The 40th Dartmouth Medal was awarded by the American Library Association on January 26 to Mammals of Africa, a six-volume magnum opus that describes in detail every land mammal on the continent. Since 1974, the Dartmouth Medal has been awarded annually (except on two occasions) to the most significant reference book published that year. Past recipients have included Encyclopedia of Human Rights (2010), Women in World History (2001), Encyclopedia of Southern Culture (1990), and International Encyclopedia of Psychiatry, Psychology, Psychoanalysis and Neurology (1978). This scholarly acknowledgement is better known in the academic and library communities than among the general public. The authors are honored, and their publishers use the award to help market and promote books that appeal to a more limited market, mainly libraries and scholars.
Instead of the more conventional circular medal design, Ruzicka chose an oval shape having a flattened the top and bottom for the Dartmouth Medal. The resulting edge allows it to be stood upright for display unlike a circular form. On the obverse, Ruzicka placed the profile of Athena, the warrior-goddess of the arts. Wearing a battle helmet, Athena is surrounded by olive branches that acknowledge her gift of olives to Greece. Although the olives create an appealing, stylized backdrop, Ruzicka acknowledged that olives don't grow that way. However, "I did find a Greek vase with just such treatment," he said, "so I had a precedent, you see." The pine sprig at the bottom, an ancient symbol of creativity, can also be seen as a reference to the place where the medal originated.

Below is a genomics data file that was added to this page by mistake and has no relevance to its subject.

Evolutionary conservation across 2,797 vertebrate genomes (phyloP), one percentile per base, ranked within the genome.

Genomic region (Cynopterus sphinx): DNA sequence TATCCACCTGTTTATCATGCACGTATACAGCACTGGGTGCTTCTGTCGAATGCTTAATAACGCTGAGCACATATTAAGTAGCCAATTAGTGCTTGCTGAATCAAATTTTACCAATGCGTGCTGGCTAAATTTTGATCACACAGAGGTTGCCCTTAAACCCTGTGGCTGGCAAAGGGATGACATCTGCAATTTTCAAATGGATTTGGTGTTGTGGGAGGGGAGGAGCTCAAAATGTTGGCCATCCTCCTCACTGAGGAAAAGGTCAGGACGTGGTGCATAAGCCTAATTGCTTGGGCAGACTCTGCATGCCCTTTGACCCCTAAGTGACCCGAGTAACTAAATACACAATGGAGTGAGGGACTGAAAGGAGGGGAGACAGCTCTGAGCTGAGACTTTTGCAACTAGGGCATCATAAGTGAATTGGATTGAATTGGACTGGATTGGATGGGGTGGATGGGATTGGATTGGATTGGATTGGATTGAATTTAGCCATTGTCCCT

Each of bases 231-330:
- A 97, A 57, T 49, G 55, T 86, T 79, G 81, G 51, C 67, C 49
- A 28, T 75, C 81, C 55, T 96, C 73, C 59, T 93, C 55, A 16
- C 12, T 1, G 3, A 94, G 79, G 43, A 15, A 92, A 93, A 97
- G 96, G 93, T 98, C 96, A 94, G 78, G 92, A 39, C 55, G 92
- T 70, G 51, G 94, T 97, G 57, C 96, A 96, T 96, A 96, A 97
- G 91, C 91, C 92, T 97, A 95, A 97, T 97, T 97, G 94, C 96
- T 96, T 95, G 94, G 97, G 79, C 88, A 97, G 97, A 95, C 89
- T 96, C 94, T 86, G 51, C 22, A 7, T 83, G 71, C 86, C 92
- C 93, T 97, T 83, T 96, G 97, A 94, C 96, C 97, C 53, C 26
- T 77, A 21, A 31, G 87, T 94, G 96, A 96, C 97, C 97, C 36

For the reverse, Ruzicka created a border by adding an interior oval that echoes the shape of the medal. The American Library Association is linked to the award in the border. For the primary design, Ruzicka eliminated an image in favor of text identifying the characteristics of a book for which the Dartmouth medal is awarded. A designer of typefaces and a graphic artist, Ruzicka understood that a clear, elegant typeface that expresses a noble idea was as effective as an image. Having spent a lifetime exploring the appearance of things and words, Ruzicka's design for the Dartmouth Medal combines both with clarity and beauty.
To see Rudolph Ruzicka's original drawings for the Dartmouth Medal, ask for D.C. History Iconog 201.
Posted for Richard Miller